Educational Gaming has been on my mind lately. But my brain had been thinking of it mainly in the context of an innovative, interactive way of teaching digital citizenship skills. But then I cam across the BBC’s heart-wrenchingly effective Syria Journey: Choose Your Own Escape Route, where you must make the devastating choices Syrians must face due to the civil war in their country. I know, I know. I have already sent the link to the staff at our school twice now. But it had so much impact on me that I’ve decided to hit you over the head with it.
But it isn’t just the fact that the game gave me a terrifying glimpse into what it must be like to be a Syrian refugee. It was because for the first time since I had been thinking of gasification, I realized how simple it could be to have a maximum impact.
Then I thought about how much I loved the Choose your own adventure books when I was a kid.
And then I thought about the Introduction to WWII project I was revamping for the Grade 9 English class to compliment their reading of The Book Thief by Marcus Zusak.
Gaming. Education. Story-telling. There must be an easy digital storytelling tool I could use, right?
I was super excited to try Inklewriter. It is super easy to use – you don’t even need to sign in if you don’t want, though you will need to provide your email and a password in order to save your story.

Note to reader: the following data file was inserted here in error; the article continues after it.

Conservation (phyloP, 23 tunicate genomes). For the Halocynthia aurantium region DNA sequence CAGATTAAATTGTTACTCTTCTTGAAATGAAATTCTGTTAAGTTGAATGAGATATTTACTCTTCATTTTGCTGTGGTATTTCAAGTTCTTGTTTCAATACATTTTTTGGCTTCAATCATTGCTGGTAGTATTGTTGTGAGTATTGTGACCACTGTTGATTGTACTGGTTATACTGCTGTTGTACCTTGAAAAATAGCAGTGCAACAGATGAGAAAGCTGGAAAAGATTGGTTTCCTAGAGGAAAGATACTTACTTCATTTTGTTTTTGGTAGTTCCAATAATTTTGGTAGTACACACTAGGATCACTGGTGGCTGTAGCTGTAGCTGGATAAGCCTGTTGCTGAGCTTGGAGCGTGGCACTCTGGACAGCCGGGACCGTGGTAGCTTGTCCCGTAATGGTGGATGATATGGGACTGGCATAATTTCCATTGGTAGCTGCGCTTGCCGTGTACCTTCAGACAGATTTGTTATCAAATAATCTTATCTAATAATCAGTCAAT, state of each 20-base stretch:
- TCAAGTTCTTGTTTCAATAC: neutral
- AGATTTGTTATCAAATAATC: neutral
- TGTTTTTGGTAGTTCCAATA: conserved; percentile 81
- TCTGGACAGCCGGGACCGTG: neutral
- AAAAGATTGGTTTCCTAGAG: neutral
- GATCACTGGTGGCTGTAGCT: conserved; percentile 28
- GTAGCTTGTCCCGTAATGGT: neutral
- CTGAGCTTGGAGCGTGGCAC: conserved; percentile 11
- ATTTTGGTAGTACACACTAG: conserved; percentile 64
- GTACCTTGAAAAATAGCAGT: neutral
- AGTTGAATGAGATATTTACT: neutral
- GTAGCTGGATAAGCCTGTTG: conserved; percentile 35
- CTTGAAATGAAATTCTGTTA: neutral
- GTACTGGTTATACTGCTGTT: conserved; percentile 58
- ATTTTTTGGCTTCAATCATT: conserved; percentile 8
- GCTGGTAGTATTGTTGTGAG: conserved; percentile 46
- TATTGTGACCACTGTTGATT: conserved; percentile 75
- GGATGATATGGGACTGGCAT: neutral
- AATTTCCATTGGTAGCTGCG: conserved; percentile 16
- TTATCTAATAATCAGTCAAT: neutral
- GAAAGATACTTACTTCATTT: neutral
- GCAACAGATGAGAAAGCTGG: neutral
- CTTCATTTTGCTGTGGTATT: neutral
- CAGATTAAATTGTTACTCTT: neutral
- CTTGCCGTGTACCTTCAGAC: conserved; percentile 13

I won’t bore you with a bunch of screenshots – instead just direct you to the following video tutorial:
I am going to use it for the group who will be researching resistance and collaboration in Nazi-Occupied Europe. We are going to ask the students to write a choose your own adventure story from the point of view of a young girl who is living in a small town in a Nazi occupied town. Her family is out of work, out of money and out of food. What are the choices available for her?
Here are a couple of screenshots at my attempt. I did it very quickly in order to see if the app was easy to use and whether it made sense, so don’t judge the writing too harshly:
Well, you see where it could lead. The above literally took me about 20 minutes to make.It struck me as I was writing, that it isn’t just a good tool to highlight the greyness of hard, ethical decisions, but it is also a great, fun technical tool to teach students about plot and voice.
As a writer, it reminded me that stories are really a chain of decisions your characters make. It made me look at my own creative process in a new light and I am eager to use this kind of tool for my next project!
How could you use it in your class?